A recent Economic Impact Report conducted on the project by AKRF Inc. of New York identified the creation of 4,319 full and part-time jobs in the city center, with the addition of over 3,800 construction jobs. A recent agreement between the city and Street-Works will designate that 25% of the construction jobs will be given to workers that live in the city of Quincy. The report further identifies about $10.4 million in new property tax revenues for the city, and several million dollars in secondary spending that typically results in a project of this magnitude.

Street-Works, formed in the 1990s, is both a developer and a consultant to other developers. The company has completed major urban redesign projects from coast to coast, and prides itself on creating attractive, pedestrian-friendly downtown areas that attract residents, shoppers and employers. Some of their signature projects include the $285 million Blue Back Square redevelopment in West Hartford, Conn.; a $200 million project in Bethesda, Md.; a $750 million project in San Jose, Calif. and a $200 million project in New Rochelle, N.Y.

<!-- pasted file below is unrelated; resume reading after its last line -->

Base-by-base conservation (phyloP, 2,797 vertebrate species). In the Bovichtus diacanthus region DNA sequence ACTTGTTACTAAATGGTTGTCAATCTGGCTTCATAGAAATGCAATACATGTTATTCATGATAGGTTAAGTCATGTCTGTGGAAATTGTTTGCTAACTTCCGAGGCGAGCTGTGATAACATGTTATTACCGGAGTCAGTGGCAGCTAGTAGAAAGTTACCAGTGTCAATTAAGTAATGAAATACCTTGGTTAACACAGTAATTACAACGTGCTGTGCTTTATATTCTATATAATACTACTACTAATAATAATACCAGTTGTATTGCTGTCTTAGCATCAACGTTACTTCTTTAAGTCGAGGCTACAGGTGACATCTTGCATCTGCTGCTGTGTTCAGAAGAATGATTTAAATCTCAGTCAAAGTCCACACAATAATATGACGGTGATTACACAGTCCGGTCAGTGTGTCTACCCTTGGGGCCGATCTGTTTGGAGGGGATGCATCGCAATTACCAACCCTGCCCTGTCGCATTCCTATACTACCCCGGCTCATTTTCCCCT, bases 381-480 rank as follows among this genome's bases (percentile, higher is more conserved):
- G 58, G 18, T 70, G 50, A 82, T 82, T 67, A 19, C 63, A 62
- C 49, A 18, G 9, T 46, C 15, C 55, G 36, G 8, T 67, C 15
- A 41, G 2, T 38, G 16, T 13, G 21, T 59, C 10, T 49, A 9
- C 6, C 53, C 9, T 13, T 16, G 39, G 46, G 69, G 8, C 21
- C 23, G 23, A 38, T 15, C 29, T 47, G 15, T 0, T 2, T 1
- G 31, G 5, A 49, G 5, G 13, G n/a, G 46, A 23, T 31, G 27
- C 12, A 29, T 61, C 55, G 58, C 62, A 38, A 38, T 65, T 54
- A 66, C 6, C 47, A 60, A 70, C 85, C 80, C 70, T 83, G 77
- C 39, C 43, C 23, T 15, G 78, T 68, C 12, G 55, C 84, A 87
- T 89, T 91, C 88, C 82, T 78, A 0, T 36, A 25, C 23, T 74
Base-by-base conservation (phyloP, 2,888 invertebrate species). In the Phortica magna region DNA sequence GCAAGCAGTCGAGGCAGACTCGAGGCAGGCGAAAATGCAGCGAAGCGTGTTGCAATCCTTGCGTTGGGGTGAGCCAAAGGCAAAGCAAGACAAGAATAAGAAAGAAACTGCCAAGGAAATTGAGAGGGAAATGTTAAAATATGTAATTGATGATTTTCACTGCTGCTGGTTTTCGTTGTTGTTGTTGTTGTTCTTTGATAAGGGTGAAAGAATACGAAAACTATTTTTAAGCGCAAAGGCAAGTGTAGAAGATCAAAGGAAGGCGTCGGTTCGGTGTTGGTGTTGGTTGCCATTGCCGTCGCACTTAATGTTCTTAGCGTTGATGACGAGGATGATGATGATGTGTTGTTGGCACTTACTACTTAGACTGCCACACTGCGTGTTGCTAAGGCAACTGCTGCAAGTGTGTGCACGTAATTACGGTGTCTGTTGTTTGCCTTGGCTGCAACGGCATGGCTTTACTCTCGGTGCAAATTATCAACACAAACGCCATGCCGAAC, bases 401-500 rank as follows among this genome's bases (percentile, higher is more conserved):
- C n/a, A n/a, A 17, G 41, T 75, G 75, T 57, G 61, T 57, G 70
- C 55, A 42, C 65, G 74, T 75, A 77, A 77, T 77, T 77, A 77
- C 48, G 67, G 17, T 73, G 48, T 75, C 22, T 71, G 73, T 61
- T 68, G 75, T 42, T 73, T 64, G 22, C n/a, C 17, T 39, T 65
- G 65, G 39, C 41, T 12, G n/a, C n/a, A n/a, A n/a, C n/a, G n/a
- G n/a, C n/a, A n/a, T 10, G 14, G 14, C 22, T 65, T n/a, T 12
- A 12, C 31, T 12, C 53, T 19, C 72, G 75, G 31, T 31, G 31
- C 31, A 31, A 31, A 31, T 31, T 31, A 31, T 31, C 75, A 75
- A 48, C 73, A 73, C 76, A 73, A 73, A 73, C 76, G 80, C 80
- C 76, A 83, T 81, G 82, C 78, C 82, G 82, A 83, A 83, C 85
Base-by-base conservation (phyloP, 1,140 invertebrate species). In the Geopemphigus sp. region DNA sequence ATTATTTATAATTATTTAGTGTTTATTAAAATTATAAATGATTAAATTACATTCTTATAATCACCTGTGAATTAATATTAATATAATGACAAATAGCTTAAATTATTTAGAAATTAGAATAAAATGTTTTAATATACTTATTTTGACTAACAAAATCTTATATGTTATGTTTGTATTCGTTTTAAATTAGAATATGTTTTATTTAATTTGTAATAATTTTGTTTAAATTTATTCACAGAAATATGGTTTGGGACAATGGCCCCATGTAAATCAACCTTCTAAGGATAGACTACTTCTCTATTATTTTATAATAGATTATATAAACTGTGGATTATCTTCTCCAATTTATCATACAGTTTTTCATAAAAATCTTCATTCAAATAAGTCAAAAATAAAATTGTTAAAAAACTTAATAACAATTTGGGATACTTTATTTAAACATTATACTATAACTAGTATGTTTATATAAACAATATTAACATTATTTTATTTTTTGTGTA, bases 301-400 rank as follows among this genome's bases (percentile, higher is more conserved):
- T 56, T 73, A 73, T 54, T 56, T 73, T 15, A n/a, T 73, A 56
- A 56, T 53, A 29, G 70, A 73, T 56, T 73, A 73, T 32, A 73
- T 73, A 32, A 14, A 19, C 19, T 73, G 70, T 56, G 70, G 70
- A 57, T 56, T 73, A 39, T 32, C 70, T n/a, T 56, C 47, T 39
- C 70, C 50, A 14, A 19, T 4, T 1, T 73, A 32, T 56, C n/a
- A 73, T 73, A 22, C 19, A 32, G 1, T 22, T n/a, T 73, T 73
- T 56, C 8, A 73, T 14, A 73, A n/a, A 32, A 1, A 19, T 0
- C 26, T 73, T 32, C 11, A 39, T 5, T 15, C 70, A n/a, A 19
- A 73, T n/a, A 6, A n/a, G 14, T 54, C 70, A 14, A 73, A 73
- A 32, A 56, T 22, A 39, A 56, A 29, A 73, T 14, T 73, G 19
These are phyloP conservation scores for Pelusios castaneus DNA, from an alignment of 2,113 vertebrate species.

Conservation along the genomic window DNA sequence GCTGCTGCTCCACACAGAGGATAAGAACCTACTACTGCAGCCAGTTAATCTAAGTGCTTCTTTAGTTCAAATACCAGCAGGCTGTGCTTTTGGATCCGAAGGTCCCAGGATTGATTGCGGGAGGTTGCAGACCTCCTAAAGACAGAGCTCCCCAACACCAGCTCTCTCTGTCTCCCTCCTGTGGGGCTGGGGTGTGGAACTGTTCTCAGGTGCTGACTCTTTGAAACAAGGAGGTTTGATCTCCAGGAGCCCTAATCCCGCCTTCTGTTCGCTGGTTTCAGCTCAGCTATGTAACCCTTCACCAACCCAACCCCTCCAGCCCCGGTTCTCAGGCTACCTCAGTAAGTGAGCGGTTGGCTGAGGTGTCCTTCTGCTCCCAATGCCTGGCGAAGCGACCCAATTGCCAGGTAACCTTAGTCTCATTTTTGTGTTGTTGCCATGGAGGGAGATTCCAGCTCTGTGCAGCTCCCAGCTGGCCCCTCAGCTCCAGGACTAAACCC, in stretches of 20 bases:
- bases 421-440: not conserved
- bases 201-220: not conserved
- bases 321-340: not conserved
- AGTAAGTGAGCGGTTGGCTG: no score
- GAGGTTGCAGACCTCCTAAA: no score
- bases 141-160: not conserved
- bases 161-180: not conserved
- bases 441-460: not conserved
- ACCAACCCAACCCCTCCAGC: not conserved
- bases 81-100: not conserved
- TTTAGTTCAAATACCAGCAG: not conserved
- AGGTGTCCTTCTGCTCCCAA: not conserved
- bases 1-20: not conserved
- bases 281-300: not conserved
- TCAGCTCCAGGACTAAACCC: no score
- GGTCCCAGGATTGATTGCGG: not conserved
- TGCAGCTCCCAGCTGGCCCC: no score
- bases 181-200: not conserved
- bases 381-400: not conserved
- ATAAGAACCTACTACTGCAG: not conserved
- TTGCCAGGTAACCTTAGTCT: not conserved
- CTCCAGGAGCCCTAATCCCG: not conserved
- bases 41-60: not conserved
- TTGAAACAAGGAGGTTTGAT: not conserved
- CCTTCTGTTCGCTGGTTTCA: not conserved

Clearly the city of Quincy is on the move and the revitalization of its downtown commercial center is a priority for community and state leaders. The city takes great stock in its tremendous assets and is exhibiting leadership and vision as it strives to establish a 21st Century city that is reinvigorated physically, socially and economically.

The city welcomes the opportunity to boast of these exciting initiatives to promote new investment opportunities within our rejuvenated downtown and that place high value on protecting the public realm, preserving history and fostering sustainable development practices. Whether a company requires public transportation, a deep sea port, commercial rail, a beautiful waterfront, access to major highways, proximity to Boston, a quality workforce or a diversified community – Quincy is the place to live, work and invest in. Quincy 2000 Collaborative, a division of the Quincy Chamber of Commerce, and the city administration are eager to convince you that here in Quincy We Mean Business!

Dean Rizzo is executive director of Quincy 2000 Collaborative, Quincy, Mass.

Leave a Reply